Sweets: Junk Food, Vegan Style

It's just not as hard to be a vegan these days. For too long, adherents to vegan diets were prevented from any decent indulgence; they were more or less relegated to the produce aisle. But now vegans have options like jelly beans, ice cream, potato chips, cookies, cakes, gummy bears and hot dogs--all tailored to an animal-product-free diet. Whole Foods prepares vegan pudding and chocolate cake and carries vegan cookies. Vegan foods are "a growing category for us," says Perry Abbenante, national grocery coordinator. "Five years ago, there were not that many vegan products, and they were not that good. The people eating them were dedicated."

But isn't one of the benefits of veganism a healthy lifestyle? "These people are taking out eggs and meat and dairy; eating some extra sugar isn't going to cancel that out," says Lauren Farnsworth, general manager of Sacramento, Calif.-based Sun Flour Baking Co., which makes vegan cookies and brownies. "They are taking the cholesterol and saturated fat out of their diet." Ryan Kellner, who owns Mighty O Donuts in Seattle, says response to his vegan treats has been overwhelming. "People need fun food," Kellner says. "You can't work all day; you've got to play a little bit, too. That goes for everybody, vegans and nonvegans alike." Krissi Vandenberg, of the nonprofit group Vegan Action, says, "It is really nice to be able to get online and order rich, decadent vegan truffles on Valentine's Day."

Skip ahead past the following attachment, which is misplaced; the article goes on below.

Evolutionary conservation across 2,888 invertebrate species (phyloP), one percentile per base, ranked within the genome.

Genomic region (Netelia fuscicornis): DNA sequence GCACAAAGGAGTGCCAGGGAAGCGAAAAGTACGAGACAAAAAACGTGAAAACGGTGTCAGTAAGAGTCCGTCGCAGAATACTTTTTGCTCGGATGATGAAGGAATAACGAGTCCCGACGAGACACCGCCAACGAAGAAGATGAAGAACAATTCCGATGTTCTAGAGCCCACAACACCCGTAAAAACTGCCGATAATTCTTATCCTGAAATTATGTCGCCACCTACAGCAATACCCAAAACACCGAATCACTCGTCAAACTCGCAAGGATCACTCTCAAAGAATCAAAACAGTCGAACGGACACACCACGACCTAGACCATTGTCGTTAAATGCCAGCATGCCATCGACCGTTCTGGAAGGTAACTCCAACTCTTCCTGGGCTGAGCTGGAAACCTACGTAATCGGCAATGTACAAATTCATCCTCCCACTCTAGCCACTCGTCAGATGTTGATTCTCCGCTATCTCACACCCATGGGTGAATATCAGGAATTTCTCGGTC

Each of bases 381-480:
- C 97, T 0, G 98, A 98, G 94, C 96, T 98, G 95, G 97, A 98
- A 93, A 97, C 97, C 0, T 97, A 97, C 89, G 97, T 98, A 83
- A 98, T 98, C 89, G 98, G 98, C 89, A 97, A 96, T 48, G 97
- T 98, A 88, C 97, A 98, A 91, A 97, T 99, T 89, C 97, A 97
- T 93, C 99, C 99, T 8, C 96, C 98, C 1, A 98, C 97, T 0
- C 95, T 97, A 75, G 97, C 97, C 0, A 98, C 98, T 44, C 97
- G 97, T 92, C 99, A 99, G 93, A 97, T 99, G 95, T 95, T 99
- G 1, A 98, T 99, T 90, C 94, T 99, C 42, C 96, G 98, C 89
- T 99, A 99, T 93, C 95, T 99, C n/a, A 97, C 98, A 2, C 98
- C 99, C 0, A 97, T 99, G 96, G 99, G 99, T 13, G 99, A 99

Or much sooner--Krissi, Feb. 14 is nine months away!